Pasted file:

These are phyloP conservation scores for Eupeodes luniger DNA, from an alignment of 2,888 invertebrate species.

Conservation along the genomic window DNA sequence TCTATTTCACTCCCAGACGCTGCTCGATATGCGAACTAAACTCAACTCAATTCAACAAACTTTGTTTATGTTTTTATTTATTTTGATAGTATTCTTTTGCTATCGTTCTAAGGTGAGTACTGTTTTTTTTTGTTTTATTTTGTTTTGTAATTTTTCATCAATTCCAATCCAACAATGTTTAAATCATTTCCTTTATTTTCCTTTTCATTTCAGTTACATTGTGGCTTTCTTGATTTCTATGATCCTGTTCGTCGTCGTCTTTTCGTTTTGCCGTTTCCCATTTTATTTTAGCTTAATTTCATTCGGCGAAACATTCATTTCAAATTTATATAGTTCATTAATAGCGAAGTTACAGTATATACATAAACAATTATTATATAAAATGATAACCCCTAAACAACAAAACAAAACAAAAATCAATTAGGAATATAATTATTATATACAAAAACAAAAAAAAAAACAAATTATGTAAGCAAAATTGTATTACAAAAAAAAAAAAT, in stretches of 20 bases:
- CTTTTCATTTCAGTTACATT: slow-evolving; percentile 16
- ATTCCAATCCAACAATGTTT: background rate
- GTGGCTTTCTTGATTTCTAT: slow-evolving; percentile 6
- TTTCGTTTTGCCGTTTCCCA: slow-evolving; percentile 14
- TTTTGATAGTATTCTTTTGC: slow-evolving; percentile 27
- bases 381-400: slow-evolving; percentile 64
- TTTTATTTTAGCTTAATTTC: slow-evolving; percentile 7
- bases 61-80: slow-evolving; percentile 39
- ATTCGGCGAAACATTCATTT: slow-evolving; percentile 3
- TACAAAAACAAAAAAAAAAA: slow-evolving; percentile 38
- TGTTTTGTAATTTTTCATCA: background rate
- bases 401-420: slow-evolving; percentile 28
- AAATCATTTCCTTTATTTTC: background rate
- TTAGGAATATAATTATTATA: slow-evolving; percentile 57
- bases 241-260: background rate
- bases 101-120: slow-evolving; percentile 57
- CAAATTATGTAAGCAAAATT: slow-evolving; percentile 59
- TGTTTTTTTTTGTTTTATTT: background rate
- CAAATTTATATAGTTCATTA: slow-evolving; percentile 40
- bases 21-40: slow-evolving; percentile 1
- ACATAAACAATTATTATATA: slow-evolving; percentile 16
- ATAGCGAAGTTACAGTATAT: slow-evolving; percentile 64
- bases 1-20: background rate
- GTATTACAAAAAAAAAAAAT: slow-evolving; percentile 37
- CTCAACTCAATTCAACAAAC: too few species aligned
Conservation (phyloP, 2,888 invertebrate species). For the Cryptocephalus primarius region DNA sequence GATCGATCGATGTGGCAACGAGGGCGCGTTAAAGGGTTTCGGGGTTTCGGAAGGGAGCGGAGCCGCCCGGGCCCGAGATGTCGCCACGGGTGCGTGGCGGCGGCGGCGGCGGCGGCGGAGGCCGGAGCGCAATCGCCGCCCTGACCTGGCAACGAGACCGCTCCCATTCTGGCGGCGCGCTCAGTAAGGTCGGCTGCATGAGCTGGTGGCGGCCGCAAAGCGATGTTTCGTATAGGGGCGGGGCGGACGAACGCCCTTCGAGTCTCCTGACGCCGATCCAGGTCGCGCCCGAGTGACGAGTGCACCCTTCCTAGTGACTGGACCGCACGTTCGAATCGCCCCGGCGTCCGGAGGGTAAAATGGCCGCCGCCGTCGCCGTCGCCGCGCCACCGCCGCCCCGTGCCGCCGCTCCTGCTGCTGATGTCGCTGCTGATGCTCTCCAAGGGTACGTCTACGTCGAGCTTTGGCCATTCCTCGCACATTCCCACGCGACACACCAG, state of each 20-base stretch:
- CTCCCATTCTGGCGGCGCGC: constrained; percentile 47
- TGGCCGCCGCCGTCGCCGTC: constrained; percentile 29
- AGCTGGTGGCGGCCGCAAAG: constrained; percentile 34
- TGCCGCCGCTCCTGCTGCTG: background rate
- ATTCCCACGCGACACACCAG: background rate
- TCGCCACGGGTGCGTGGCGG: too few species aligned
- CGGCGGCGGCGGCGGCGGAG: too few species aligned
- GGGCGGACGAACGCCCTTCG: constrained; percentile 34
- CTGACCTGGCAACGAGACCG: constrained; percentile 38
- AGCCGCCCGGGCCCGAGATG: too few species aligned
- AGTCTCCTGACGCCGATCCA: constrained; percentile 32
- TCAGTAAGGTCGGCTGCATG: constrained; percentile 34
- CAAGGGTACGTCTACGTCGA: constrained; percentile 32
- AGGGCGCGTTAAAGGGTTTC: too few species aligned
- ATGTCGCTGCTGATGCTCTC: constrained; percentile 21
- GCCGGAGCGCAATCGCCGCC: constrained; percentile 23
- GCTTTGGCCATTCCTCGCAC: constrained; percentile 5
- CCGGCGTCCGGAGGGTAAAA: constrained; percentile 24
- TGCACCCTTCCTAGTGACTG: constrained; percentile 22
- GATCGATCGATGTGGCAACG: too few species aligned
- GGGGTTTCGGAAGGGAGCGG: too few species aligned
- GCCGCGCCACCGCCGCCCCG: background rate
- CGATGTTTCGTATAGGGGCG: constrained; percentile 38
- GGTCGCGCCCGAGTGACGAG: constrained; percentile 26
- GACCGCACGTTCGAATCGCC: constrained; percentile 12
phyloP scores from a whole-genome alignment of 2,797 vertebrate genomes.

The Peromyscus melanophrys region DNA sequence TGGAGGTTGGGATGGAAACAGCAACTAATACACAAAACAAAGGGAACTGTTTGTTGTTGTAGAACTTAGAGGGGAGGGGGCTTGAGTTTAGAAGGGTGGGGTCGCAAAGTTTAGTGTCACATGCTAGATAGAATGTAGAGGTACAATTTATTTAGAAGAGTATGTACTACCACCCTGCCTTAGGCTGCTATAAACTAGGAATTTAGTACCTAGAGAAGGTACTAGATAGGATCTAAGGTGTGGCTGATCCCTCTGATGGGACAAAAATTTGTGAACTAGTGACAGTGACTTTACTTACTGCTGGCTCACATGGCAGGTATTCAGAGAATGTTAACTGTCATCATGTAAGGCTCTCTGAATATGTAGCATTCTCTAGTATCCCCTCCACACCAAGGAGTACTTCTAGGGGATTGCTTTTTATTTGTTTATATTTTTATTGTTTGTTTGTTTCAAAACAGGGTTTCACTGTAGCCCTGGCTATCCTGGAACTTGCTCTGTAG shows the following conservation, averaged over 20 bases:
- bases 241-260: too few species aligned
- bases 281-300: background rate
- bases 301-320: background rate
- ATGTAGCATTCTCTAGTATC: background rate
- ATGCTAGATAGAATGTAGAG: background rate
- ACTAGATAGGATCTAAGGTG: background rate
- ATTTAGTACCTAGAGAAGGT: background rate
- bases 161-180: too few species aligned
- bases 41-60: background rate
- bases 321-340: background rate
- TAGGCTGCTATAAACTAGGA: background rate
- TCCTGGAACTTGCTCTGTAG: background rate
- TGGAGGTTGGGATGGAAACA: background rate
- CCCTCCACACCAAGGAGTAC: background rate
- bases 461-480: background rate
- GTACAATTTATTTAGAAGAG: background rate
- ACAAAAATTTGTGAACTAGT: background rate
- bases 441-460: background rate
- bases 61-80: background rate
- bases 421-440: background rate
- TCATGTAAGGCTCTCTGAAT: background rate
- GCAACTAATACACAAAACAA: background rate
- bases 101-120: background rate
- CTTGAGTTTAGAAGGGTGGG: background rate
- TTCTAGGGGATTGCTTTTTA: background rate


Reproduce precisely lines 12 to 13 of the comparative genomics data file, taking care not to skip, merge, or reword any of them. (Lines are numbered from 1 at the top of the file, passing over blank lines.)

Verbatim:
- TACAAAAACAAAAAAAAAAA: slow-evolving; percentile 38
- TGTTTTGTAATTTTTCATCA: background rate